Hagerman Fossil Beds National Monument

 * Click here to learn about the Hagerman paleoecosystem. 

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 * ACCESS Hagerman Fossil Beds GIS data. 

Terms & Phrases

 volcanic ash 
 volcanic ash 

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 Established in 1988 

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 There are many fossil sites located in Idaho. One of the most important of these is the Hagerman Fossil Beds National Monument - the location of the "Hagerman Horse" fossils (Equus simplicidens) - Idaho's state fossil. 

 Hagerman Horse Bones 

 Hagerman is located in south-central Idaho on the Snake River. The beautiful Hagerman Valley was formed from the Bonneville flood, which swept through the Snake River Canyon approximately 14,500 years ago. Evidence of this flood can be found on the valley floor in the form of basalt boulders which were left by the receding flood water. 

 Melon gravels deposited 
 by the Bonneville Flood. 

 For more information visit the Lake Bonneville Flood. 

 The Fossil Beds are located across the river to the southwest from the town in a series of steep bluffs formed by the Snake River cutting through the Glenns Ferry and Tuana formations. Erosion of the bluffs over time has revealed a spectacular view into Idaho's geologic past. 

  Click here to learn more. 

 Sedimentary outcrops. 

 Elmer Cook, a cattle rancher living in Hagerman, Idaho, discovered some fossil bones on what is now monument land in 1928. He showed them to Dr. H.T. Stearns of the U.S. Geological Survey who then passed them on to Dr. J. W. Gidley at the Smithsonian Institution. Identified as bones belonging to an extinct horse, the area where the fossils were discovered was excavated and three tons of specimens were sent back to the Smithsonian in Washington, D.C.  

 Of all the fossils uncovered, the most important find was the large volume of a species of extinct horse known as Equus simplicidens, and named the Hagerman horse.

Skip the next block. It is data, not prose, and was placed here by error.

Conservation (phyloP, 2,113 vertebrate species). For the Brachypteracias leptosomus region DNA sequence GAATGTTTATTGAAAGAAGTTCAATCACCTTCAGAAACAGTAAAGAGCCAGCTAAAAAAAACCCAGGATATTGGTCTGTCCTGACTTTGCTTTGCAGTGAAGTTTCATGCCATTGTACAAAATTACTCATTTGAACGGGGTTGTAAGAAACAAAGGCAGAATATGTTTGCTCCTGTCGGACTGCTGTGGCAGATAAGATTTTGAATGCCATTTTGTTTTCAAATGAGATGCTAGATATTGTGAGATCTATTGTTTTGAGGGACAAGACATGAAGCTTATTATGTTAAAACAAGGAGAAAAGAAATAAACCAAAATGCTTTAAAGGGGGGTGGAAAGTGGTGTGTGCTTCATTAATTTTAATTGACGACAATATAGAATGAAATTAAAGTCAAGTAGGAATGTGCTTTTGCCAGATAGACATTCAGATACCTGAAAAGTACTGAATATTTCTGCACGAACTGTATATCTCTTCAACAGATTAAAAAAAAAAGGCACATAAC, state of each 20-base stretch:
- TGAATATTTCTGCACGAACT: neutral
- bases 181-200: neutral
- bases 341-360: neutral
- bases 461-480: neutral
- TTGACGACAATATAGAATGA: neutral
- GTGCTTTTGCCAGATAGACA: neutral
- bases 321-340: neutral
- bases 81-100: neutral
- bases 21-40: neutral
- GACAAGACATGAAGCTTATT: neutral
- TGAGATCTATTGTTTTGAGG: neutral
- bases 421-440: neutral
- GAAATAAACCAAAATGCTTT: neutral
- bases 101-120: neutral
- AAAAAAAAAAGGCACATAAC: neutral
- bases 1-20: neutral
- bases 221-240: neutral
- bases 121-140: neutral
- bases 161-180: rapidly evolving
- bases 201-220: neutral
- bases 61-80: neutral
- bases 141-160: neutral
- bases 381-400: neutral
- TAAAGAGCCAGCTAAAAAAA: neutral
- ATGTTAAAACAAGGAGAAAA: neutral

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 Excavation continued into the early 1930's. The quarry floor grew to 5,000 square feet with a backwall 45 feet high. Ultimately five nearly complete skeletons, more than 100 skulls, and forty-eight lower jaws as well as numerous isolated bones were found. Finding such a large deposit of an animal in one location is a rare occurrence. An early explanation for the deposit was that the quarry area was once a watering hole where the bones of the Hagerman horses accumulated as injured, old, and ill animals, drawn to water, died there. It is now known that an entire herd of these animals probably drowned attempting to ford a flooded river and were swept away in the current. Their bodies were then quickly buried in the soft sand beneath the water. 

 Click here to learn more about the Hagerman Horse Quarry. 

 The National Monument was established in 1988 to preserve the important finds. The Oregon Trail crosses the southern portion of Hagerman Fossil Beds. The monument is one of only 3 units in the national park system that contains parts of the Oregon National Historic Trail. In addition, many artifacts have been recovered that indicate the presence of Native Americans in the area.

 Hagerman Fossil Beds are located on the eastern edge of the Western Snake River Plain. The general geology of the monument consists mainly of sediments of the Glenns Ferry and Tuana Formations of the Idaho Group which lie unconformably on siliceous Idavada volcanics. These sediments inter-bedded with an occasional basalt flow, silicic volcanic ash and basaltic pyroclastic deposits, range in age from 2.5 - 3.5 ma and represent deposition within lake, stream and flood plain environments. These unconsolidated sediments that outcrop at Hagerman have yielded a remarkable amount of fossils. 

 For more information on the Geology of the Hagerman Area Click here. 

 Source Information 


Supplemental Material

The field guides below are a part of the Guidebook to the Geology of Eastern Idaho :  

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